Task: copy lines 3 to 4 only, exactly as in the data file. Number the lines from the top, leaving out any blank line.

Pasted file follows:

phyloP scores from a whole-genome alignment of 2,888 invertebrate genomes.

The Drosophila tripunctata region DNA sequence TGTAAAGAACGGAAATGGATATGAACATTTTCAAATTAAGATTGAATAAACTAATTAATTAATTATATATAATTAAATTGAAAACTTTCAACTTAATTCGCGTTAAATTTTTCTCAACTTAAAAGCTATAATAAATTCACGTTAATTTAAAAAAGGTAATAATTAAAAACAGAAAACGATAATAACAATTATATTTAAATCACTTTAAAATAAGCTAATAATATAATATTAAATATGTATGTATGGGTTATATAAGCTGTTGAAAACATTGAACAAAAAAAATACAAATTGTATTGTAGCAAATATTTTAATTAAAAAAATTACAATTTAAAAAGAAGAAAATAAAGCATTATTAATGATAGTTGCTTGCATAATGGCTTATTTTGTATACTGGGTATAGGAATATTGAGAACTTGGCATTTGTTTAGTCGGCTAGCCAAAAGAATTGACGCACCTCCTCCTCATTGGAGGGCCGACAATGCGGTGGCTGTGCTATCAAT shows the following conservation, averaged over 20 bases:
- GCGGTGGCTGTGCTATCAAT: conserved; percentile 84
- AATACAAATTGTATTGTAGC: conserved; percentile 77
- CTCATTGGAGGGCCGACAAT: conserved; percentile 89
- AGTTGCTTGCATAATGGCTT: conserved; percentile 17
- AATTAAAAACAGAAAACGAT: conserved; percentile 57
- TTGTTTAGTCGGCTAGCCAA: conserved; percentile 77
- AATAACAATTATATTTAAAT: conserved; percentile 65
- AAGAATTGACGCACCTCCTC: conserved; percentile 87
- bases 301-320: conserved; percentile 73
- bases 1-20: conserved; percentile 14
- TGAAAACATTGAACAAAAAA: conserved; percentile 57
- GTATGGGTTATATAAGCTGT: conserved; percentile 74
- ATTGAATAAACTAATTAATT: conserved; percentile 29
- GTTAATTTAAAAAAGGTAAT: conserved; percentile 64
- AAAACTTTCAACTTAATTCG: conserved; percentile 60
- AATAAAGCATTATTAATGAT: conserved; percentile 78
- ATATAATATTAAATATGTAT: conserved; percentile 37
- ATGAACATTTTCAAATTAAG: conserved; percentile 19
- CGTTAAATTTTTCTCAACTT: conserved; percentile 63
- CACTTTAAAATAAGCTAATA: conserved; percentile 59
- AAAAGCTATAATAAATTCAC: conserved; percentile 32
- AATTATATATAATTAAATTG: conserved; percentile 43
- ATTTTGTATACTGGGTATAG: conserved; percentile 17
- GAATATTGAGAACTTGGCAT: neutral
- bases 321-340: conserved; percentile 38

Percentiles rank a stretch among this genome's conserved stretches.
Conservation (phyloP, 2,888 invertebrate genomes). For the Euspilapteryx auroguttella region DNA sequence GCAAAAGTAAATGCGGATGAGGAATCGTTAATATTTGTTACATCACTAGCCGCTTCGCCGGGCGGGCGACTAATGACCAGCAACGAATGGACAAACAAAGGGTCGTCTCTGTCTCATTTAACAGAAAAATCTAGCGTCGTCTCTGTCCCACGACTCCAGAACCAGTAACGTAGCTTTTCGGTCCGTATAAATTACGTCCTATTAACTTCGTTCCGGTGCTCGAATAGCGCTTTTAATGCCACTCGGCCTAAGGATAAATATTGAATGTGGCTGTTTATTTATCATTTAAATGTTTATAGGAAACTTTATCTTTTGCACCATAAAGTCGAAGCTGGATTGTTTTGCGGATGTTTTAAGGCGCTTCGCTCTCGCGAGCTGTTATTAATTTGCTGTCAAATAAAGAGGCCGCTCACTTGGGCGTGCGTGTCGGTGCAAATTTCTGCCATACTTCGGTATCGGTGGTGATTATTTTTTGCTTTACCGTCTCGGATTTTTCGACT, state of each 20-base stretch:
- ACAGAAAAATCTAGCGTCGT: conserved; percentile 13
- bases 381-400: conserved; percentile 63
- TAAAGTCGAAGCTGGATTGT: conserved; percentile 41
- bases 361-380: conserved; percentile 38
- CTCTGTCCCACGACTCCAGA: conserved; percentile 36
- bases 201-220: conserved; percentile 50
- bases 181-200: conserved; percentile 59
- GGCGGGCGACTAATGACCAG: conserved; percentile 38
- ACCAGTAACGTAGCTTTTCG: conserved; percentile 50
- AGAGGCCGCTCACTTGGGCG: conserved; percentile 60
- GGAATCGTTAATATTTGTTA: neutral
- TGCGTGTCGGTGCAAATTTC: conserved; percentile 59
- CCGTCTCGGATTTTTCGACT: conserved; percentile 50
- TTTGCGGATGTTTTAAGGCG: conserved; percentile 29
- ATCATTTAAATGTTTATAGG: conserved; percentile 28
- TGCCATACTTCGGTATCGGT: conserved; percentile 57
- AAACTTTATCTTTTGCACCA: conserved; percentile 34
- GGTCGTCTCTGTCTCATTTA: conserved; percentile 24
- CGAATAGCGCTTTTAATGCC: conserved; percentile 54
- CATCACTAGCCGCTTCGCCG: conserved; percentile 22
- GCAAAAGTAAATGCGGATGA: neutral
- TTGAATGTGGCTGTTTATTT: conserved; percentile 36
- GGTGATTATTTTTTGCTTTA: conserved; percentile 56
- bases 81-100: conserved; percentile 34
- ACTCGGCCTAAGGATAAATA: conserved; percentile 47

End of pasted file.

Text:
- GCGGTGGCTGTGCTATCAAT: conserved; percentile 84
- AATACAAATTGTATTGTAGC: conserved; percentile 77